|US: Executive Pay: A Special Report. More Pieces. Still a Puzzle.|
by Eric Dash, New York Times
April 8th, 2007
In response to a barrage of criticism that regulators have not kept up with the complexities of swelling pay packages, the Securities and Exchange Commission now requires corporate America to disclose details of executive compensation more fully. As this yearís proxies pour in, they are packed with fresh information aimed at making pay more transparent. Of course, it also is a lot more confusing.
|US: Lockheed Stock and Two Smoking Barrels|
by Richard Cummings, Playboy.com
January 16th, 2007
If you think the Iraq war hasn't worked out very well for anyone, think again. Defense contractors such as Lockheed are thriving. And no wonder: Here's the story how Lockheed's interests- as opposed to those of the American citizenry- set the course of U.S. policy after 9/11.
|US: Pentagon Spends Billions to Outsource Torture|
by Joshua Holland, Alternet
September 14th, 2006
The thousands of mercenary security contractors employed in the Bush administration's "War on Terror" are billed to American taxpayers, but they've handed Osama Bin Laden his greatest victories -- public relations coups that have transformed him from just another face in a crowd of radical clerics to a hero of millions in the global South (posters of Bin Laden have been spotted in largely Catholic Latin America during protests against George W. Bush).
|US: Who Signed Off on Those Options? |
by Eric Dash, The New York Times
August 27th, 2006
As Silicon Valley companies competed for top talent during the heady days of the dot-com boom ó luring stars with plump signing bonuses and the most highly prized manna of all, stock options ó Mercury Interactive, a highflying software concern, joined the fray with gusto.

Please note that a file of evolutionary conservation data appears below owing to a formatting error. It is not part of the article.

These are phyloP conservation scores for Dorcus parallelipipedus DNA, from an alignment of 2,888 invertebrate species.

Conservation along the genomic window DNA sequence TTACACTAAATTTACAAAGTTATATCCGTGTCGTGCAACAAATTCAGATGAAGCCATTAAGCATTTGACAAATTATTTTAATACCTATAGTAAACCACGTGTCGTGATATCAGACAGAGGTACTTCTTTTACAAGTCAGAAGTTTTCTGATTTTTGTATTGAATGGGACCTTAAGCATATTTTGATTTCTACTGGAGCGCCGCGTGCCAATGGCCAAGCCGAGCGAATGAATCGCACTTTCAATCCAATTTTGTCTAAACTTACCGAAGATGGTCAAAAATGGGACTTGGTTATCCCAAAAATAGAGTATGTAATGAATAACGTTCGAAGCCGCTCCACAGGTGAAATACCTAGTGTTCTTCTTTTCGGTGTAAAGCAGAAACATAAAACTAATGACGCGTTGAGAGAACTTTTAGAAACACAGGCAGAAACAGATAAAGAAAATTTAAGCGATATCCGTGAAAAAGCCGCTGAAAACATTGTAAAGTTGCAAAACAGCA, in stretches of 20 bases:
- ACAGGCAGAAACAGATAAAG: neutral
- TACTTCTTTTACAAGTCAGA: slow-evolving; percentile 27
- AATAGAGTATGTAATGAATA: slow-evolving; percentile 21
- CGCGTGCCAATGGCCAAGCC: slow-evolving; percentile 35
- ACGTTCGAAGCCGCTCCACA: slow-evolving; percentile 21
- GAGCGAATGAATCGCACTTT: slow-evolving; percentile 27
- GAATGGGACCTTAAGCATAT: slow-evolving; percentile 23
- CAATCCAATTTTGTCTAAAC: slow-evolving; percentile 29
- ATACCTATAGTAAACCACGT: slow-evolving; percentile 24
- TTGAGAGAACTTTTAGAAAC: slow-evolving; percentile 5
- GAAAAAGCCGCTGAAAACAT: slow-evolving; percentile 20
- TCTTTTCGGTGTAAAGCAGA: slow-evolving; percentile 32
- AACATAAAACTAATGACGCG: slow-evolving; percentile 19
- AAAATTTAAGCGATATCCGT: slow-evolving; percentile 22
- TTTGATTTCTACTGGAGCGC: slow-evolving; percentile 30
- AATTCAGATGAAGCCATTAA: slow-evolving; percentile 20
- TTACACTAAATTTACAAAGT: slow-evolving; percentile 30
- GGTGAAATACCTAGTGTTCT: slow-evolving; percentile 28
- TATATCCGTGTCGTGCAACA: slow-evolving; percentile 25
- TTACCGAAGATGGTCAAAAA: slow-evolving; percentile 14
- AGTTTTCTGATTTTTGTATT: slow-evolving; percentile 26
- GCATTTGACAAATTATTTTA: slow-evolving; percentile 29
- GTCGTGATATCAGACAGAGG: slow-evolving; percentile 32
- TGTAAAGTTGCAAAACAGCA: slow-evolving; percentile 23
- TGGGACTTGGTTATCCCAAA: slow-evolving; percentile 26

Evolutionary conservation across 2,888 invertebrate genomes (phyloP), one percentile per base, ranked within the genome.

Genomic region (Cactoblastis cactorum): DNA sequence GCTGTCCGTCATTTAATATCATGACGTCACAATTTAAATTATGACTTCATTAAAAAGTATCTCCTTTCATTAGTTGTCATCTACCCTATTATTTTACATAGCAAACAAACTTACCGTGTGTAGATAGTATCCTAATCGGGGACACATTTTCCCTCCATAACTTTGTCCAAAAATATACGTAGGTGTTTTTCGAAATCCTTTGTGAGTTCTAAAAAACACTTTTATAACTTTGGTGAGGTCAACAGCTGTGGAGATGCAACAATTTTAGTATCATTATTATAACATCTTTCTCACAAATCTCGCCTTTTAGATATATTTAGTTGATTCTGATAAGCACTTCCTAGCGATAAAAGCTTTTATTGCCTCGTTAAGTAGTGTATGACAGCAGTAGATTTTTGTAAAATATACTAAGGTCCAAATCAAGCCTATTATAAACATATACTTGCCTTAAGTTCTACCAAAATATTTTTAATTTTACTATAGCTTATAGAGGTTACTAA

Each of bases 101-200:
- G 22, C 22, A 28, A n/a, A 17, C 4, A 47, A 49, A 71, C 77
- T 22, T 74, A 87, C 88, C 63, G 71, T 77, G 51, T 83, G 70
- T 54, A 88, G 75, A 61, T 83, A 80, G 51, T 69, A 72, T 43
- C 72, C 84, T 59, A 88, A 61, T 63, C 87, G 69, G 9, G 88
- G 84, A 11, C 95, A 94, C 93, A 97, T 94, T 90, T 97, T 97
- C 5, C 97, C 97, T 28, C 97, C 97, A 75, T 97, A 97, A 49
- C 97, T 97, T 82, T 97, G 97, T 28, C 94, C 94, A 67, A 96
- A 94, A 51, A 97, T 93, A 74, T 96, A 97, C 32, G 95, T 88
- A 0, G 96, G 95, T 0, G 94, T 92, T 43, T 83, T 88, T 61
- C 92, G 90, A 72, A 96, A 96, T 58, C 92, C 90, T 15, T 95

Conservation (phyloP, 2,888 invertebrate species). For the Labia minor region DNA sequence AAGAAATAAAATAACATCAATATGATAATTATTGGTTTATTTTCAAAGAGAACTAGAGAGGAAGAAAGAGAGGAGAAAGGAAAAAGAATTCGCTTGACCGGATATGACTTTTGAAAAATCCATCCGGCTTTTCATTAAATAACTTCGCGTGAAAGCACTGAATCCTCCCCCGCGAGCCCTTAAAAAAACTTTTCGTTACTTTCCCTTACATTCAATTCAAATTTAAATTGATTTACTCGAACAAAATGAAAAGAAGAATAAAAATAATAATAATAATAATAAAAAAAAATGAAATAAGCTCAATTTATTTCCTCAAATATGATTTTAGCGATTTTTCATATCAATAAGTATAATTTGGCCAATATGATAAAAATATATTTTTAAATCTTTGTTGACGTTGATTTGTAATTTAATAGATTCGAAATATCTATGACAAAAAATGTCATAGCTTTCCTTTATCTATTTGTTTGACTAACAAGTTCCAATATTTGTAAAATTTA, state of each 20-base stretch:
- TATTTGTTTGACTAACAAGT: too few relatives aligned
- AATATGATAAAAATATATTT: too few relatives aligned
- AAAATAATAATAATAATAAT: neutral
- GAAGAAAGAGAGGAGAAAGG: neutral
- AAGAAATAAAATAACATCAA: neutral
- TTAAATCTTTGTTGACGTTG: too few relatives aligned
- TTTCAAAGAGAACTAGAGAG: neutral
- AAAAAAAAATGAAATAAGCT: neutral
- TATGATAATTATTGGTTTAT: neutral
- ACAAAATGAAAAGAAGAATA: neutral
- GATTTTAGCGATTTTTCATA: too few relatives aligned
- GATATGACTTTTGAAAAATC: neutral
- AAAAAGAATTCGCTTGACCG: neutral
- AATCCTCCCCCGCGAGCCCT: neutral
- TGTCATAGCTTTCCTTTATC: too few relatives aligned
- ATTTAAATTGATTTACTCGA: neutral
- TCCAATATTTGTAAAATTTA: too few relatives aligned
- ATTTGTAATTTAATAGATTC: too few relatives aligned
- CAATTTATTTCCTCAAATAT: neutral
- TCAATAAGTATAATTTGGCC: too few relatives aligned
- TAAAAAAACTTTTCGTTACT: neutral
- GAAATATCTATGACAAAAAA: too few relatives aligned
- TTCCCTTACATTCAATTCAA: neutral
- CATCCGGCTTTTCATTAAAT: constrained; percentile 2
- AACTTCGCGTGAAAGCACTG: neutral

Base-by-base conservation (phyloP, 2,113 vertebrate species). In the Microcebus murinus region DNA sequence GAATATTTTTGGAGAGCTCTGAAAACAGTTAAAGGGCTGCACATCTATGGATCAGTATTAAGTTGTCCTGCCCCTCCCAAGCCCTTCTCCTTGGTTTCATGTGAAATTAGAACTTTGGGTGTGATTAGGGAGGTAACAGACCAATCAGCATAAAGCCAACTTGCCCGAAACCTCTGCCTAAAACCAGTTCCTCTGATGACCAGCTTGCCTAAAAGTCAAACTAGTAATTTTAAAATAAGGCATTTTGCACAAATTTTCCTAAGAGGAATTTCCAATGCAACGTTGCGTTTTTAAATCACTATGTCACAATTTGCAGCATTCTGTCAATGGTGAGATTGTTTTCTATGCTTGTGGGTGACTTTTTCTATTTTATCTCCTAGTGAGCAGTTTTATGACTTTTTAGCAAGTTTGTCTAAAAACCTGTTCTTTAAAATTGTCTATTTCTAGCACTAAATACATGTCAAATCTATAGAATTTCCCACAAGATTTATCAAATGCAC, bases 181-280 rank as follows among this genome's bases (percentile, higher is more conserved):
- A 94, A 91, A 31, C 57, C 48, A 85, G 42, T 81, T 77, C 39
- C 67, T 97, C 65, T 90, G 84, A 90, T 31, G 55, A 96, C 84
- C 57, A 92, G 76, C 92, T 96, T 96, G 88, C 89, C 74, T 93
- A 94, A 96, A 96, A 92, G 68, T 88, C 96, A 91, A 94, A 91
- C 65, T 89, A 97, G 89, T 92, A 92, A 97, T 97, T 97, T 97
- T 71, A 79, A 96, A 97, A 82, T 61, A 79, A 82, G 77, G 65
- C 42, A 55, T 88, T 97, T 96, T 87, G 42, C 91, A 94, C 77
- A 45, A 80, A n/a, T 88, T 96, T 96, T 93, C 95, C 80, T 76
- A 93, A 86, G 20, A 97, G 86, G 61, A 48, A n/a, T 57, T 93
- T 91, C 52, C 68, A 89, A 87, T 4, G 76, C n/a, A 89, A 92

|US: Belated Apologies in Proxy Land|
by Gretchen Morgenson, The New York Times
August 20th, 2006
Let us now praise a mutual fund company that actually voted in its customersí interests when casting annual proxy votes this spring. And let us now rebuke the corporate executives who didnít bother responding to letters from the fund companyís chairman detailing its views.
|US: Many Executives' Paychecks Swelled|
by Terence O'Hara, The Washington Post
July 10th, 2006
An analysis of 282 local executives at 109 area companies who have had the same title from 2003 until the end of 2005 showed that merely sticking around gives an executive an excellent chance of getting a raise, sometimes a big one. In many cases, raises are dictated by employment contracts or other compensation practices that have nothing to do with an executive's job performance and are often divorced from the kind of market logic that dictates how most people are paid.
|UK: Scottish Power Pays Former Executives 'Obscene' ¬£11m|
by Ashley Seager, The Guardian (UK)
June 19th, 2006
Four executives of energy company Scottish Power cost the company ¬£11m in severance pay when they left their jobs over the past year, the group's annual report revealed yesterday. The payouts were immediately condemned as "obscene" by the Scottish National party's energy spokesman, Richard Lochhead.
|US: Earning power
by Laura Smitherman, Baltimore Sun
June 18th, 2006
Although "pay for performance" has become the catchphrase in boardrooms, executive compensation continues to swell at companies thriving and not, large and small, through practices that have drawn scorn from investor groups and labor unions.
|US: Big Bonuses Still Flow, Even if Bosses Miss Goals|
by Gretchen Morgenson, The New York Times
May 31st, 2006
As executive pay packages have rocketed in recent years, their defenders have contended that because most are tied to company performance, they are both earned and deserved. But as the Las Vegas Sands example shows, investors who plow through company filings often find that executive compensation exceeds the amounts allowed under the performance targets set by the directors.
|US: Uh-oh, it's the shareholders|
by Bruce Meyerson, Chicago Sun-Times
May 21st, 2006
It happens only once a year, and yet so many headstrong corporate CEO's can't seem to cope with being in a room with shareholders for a few hours at the annual meeting.